Magical Thinking and Material Goods

Commodification is a form of sympathetic magic. That is, telling someone that if they buy designer clothes they will be considered as desirable as the celebrities who normally sport the stuff is akin to telling someone that if they put on a wolfskin belt by the light of the moon they’ll turn into a werewolf. I want to draw this out a little bit more, but this time with an eye toward how a similar form magical thinking can arise within the organization, voluntary simplicity, and minimalism movements.

I’ve written before about the the magic of ownership, where I pointed out that possessions can be perceived as performing a sort of sympathetic magic: that is, owning the symbols of a certain lifestyle, social class, profession, or pursuit is thought to somehow bring that lifestyle, class, profession or pursuit into our lives. Possessions can be perceived as acting as a magical or symbolic extension of ourselves, a visible representation to others of parts of our identity that we want to show to the world. Possessions are also “memory-laden objects,” that, through sympathetic magic, bond us to better times, powerful people, or the support of our ancestors.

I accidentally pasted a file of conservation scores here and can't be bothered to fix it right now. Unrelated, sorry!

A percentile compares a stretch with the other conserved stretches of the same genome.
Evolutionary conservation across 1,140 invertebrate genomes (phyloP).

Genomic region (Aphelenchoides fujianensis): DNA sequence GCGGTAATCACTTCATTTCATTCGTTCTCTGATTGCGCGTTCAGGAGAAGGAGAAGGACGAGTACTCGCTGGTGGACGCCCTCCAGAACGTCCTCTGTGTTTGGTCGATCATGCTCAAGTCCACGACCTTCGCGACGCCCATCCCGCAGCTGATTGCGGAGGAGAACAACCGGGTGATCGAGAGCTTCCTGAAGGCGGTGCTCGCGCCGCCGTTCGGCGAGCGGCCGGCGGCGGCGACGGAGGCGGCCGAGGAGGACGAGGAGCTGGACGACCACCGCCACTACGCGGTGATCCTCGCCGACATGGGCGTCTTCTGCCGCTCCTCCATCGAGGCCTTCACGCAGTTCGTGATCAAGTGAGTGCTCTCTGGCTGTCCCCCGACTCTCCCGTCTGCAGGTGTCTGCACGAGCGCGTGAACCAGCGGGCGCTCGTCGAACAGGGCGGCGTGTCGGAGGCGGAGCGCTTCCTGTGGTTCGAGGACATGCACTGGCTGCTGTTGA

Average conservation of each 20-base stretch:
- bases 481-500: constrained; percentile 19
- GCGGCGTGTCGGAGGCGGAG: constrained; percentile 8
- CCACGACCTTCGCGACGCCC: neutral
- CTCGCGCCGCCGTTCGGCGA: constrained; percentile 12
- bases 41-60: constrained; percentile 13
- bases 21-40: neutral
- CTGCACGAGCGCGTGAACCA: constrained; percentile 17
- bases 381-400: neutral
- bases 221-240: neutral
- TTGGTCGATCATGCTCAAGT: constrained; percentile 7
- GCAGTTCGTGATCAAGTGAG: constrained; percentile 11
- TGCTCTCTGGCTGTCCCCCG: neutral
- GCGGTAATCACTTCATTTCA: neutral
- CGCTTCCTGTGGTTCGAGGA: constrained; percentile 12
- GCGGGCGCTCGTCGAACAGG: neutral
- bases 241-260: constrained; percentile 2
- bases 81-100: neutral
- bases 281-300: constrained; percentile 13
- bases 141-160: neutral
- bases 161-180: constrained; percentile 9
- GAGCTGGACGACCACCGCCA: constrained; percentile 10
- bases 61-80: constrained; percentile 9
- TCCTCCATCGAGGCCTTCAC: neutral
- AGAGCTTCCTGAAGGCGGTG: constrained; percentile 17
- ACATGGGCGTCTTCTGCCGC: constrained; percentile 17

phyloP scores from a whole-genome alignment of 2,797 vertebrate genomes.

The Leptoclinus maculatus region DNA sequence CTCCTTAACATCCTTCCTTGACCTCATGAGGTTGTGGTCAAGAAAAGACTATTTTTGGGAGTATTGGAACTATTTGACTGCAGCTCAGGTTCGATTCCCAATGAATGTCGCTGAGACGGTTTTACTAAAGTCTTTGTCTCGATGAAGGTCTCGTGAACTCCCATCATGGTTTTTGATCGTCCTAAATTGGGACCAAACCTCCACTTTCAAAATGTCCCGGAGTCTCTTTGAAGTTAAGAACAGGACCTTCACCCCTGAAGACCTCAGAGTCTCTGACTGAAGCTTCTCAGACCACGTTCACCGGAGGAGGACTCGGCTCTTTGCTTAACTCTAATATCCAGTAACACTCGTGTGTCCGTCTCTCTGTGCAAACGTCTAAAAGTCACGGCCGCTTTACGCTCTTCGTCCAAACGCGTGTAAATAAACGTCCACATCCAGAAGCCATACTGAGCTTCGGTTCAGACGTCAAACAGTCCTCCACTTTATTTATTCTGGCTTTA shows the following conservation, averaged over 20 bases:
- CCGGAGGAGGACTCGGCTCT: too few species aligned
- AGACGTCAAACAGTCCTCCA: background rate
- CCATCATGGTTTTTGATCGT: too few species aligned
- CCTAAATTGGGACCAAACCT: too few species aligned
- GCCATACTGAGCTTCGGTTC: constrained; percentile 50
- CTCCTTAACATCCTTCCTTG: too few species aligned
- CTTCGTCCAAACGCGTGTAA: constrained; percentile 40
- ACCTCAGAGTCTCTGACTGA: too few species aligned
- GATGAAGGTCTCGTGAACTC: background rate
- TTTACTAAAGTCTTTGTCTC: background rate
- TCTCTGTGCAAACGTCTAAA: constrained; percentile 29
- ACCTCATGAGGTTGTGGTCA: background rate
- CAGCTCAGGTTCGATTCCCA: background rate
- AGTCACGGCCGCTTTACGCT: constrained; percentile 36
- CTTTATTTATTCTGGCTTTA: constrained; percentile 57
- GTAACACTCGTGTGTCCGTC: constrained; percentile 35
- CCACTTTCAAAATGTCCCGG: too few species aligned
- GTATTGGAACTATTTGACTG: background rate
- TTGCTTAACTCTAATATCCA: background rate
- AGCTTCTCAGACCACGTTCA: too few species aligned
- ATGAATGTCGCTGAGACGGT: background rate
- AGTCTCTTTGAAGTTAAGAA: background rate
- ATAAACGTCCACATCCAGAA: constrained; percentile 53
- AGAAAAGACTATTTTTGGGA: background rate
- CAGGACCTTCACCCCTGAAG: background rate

Advertising has strengthened the magical appeal of possessions. Its message is “This object will grant you powers you didn’t have before you purchased it.” This liquor, this car, this suit, this cologne will attract women. This purse, this lipstick, this dress, this perfume will attract men. This computer will make you smarter. This antibacterial spray will make your children healthier. This music will make you part of the in-crowd. This wolfskin belt will turn you into a wolf.

These messages promote a form of magical thinking. Magical thinking is a form of “causal reasoning that looks for correlation between acts or utterances and certain events,” according to Wikipedia. With regard to advertising, magical thinking occurs when we believe, at some unacknowledged or subconscious level, that buying or owning something causes a desired event — or prevents an undesired event, in the case of such products as antibacterial sprays. Magical thinking is very powerful and can even have psychological merit, as in the case where belief in a placebo leads to an improvement in health.

This is the magic that professional organizers must confront when they’re trying to help people get rid of their clutter. How often have we watched or read a professional organizer intoning something along the lines of “remember, your mother’s teapot is not your mother”? They are fighting the power that the fundamental, often unacknowledged belief in sympathetic magic has over our minds. Sometimes their invocation of logic acts as a successful counterspell to the magic of material goods; sometimes it doesn’t.

In attempting to counteract advertising and consumerism, however, organization, voluntary simplicity, and minimalist efforts often offer a slightly different type of magical thinking. In this magical formula, a possession is not associated with something positive, but with something negative. Often-repeated phrases in the movements include “Clearing space will clear your mind,” or “owning less stuff will mean having more time.”